Space Hulk’s box had the tagline of “Man Versus Alien In Desperate Battle”, which is without a doubt the single most bad ass tagline for a game ever. Better yet, it was completely true to the gameplay. Although complex both in theme and interactive mechanics, the game was actually quite easy to play, with rules that were completely ahead of their time in effective and elegant simplicity as well as tactical accuracy. The concept was simple: Space Marines were to board a derelict, giant conglomeration of parts that were equally spaceship and celestial body, called a “Space Hulk”. These Marines’ mission was to embark upon a righteous and glorious campaign to rid the Hulk of a terrifying scourge; a seemingly infinite horde of alien horrors, the Genestealers, and to recover any alien technology.

These missions had the undermanned Space Marines plodding along narrow corridors with far too many entries and corners to effectively defend, facing Genestealer aliens who craved nothing more than to claw open the Marines’ armored suits and tear their throats out just to hear a last dying gasp of, “Emperor, why have you abandoned me?” The sheer level of intensity when a line of Genestealers is moving forward was enough to make the toughest gamer sweat, and that alone made it unique, and what made it the masterpiece it was.

Two expansions were released shortly after the initial printing of Space Hulk, both of which changed the game substantially. The first was called “Deathwing”, which focused on bolstering the Marines capabilities via new weapons, and more importantly, with the inclusion of a new character, the Librarian, who was equipped with arcane powers. The expansion also included expanded rules as well as a new set of missions which really provided a unique new scope to the game. The second expansion was called Genestealers, and had new Genestealer forces called Hybrids, as well as expanding the game via a complete package of psychic combat rules.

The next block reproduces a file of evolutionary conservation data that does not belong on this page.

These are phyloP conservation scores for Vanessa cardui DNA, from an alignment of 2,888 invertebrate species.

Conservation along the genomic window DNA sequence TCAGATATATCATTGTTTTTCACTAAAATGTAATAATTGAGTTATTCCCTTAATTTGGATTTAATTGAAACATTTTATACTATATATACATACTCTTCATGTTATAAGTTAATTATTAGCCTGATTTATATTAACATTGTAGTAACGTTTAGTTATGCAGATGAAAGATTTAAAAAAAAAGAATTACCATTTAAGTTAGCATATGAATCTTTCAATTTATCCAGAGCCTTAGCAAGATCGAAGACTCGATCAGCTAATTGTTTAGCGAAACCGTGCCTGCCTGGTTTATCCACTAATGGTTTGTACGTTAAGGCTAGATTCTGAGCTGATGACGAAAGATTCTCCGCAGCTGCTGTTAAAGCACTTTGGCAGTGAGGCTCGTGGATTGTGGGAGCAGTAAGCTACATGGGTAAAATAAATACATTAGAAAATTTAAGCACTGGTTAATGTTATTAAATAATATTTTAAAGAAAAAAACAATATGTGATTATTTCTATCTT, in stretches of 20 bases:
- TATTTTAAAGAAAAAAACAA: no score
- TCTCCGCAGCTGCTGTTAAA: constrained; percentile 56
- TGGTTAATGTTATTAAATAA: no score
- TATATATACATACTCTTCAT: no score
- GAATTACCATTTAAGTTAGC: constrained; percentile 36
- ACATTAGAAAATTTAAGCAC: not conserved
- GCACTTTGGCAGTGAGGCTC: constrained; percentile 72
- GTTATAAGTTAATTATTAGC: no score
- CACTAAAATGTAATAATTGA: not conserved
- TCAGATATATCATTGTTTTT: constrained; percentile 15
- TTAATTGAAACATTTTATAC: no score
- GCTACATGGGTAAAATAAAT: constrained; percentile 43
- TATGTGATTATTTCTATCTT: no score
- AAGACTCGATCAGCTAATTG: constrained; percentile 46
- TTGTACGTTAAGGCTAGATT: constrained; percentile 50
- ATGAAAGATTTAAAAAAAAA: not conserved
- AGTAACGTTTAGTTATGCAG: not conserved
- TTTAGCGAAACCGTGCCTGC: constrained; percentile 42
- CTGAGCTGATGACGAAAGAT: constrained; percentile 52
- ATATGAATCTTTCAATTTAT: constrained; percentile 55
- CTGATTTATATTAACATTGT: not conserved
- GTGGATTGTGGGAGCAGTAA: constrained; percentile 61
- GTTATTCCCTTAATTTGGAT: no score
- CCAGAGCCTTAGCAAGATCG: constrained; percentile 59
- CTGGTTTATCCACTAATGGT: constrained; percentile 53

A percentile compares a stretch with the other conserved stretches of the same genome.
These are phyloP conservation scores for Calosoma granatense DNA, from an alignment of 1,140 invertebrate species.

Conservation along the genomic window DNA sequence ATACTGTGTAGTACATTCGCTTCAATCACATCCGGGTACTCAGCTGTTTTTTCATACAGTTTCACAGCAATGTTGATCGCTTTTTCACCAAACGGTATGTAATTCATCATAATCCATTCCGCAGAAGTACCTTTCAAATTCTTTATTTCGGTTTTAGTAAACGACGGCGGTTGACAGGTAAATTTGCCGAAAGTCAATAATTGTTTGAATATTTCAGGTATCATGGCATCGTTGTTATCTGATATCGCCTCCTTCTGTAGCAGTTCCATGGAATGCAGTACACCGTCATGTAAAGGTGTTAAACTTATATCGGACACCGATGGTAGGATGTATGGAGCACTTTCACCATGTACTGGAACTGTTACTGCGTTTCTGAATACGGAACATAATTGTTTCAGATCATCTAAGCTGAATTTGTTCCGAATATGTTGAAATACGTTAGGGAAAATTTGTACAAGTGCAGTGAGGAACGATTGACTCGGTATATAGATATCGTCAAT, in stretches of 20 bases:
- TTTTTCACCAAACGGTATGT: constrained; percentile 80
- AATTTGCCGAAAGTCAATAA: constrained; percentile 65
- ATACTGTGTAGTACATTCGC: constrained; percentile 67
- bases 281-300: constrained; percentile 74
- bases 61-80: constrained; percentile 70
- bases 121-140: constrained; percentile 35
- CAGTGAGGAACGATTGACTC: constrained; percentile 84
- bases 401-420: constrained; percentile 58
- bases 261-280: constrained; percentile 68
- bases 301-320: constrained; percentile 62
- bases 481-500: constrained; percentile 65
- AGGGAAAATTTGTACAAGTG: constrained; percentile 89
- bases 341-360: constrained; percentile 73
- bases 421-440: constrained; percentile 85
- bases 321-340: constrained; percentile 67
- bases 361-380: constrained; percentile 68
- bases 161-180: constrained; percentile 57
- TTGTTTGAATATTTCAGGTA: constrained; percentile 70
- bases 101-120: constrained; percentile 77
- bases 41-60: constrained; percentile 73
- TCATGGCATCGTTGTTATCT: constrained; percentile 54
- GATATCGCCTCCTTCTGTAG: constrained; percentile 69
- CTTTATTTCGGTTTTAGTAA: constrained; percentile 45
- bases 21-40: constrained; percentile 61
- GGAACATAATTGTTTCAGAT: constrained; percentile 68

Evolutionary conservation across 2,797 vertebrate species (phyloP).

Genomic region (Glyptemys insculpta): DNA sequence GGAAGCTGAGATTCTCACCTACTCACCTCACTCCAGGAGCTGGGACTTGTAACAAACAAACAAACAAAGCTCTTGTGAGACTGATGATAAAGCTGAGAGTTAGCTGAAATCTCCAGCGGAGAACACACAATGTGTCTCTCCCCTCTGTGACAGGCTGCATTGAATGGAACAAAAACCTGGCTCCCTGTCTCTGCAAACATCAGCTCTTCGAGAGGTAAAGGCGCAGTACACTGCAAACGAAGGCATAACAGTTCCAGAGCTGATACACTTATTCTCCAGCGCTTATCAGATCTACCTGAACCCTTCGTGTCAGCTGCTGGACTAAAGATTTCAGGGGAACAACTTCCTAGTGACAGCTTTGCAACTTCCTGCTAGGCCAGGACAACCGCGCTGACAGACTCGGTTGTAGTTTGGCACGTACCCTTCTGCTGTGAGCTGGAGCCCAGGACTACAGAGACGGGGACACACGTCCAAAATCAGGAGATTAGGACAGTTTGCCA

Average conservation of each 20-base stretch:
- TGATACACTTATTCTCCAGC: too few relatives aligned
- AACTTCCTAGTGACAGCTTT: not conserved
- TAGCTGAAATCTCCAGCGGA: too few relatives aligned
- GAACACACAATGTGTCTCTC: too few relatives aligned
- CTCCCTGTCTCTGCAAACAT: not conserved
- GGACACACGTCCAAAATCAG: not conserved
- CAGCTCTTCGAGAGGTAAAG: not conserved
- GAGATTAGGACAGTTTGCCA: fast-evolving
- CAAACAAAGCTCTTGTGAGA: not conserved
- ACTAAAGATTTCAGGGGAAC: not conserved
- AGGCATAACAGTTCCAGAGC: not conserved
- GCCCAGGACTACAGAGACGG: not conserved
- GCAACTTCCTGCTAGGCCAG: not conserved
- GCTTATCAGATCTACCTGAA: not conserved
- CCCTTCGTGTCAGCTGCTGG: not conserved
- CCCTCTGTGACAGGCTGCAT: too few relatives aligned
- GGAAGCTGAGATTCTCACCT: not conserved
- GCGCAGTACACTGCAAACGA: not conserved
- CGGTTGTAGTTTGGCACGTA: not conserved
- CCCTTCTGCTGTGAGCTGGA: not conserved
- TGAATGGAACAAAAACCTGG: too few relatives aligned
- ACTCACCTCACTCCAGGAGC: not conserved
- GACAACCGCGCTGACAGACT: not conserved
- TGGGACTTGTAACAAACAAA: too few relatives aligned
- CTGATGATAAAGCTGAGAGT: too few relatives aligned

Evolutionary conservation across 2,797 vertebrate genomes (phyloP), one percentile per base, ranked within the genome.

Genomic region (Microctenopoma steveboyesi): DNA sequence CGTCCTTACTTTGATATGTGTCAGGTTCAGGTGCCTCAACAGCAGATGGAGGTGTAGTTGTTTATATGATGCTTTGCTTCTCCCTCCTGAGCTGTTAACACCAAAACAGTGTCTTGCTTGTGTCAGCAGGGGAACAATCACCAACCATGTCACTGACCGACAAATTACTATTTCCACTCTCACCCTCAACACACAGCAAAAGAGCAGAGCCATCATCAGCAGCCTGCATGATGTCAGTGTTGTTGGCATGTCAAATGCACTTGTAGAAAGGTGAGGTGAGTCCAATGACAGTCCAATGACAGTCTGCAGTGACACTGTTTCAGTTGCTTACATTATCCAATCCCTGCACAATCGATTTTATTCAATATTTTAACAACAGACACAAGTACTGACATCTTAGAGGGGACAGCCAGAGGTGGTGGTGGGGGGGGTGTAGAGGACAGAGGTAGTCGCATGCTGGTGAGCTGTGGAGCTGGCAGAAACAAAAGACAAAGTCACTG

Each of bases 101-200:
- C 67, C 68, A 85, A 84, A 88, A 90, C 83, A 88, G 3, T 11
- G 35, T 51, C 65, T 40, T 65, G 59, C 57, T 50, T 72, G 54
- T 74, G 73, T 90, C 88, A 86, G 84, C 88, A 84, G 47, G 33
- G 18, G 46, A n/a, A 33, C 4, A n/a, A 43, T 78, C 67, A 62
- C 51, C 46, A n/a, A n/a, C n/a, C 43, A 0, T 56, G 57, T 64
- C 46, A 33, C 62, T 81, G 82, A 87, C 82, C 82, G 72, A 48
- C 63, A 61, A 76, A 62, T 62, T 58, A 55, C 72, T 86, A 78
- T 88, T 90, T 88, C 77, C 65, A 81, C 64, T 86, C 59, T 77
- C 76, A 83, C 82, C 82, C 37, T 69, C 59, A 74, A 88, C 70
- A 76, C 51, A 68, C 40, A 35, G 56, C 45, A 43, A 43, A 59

During the time before the 2nd edition of Space Hulk was released, both the White Dwarf and Citadel Journals magazines expanded the game even further with some new rules and scenarios. Much of this was later reprinted along with a good deal of new materials in what became the Holy Grail of Space Hulk, the much sought-after compendium called “Space Hulk Campaigns”, which was a hardcover publication initially in 1991 and was later reprinted in paperback in 1993.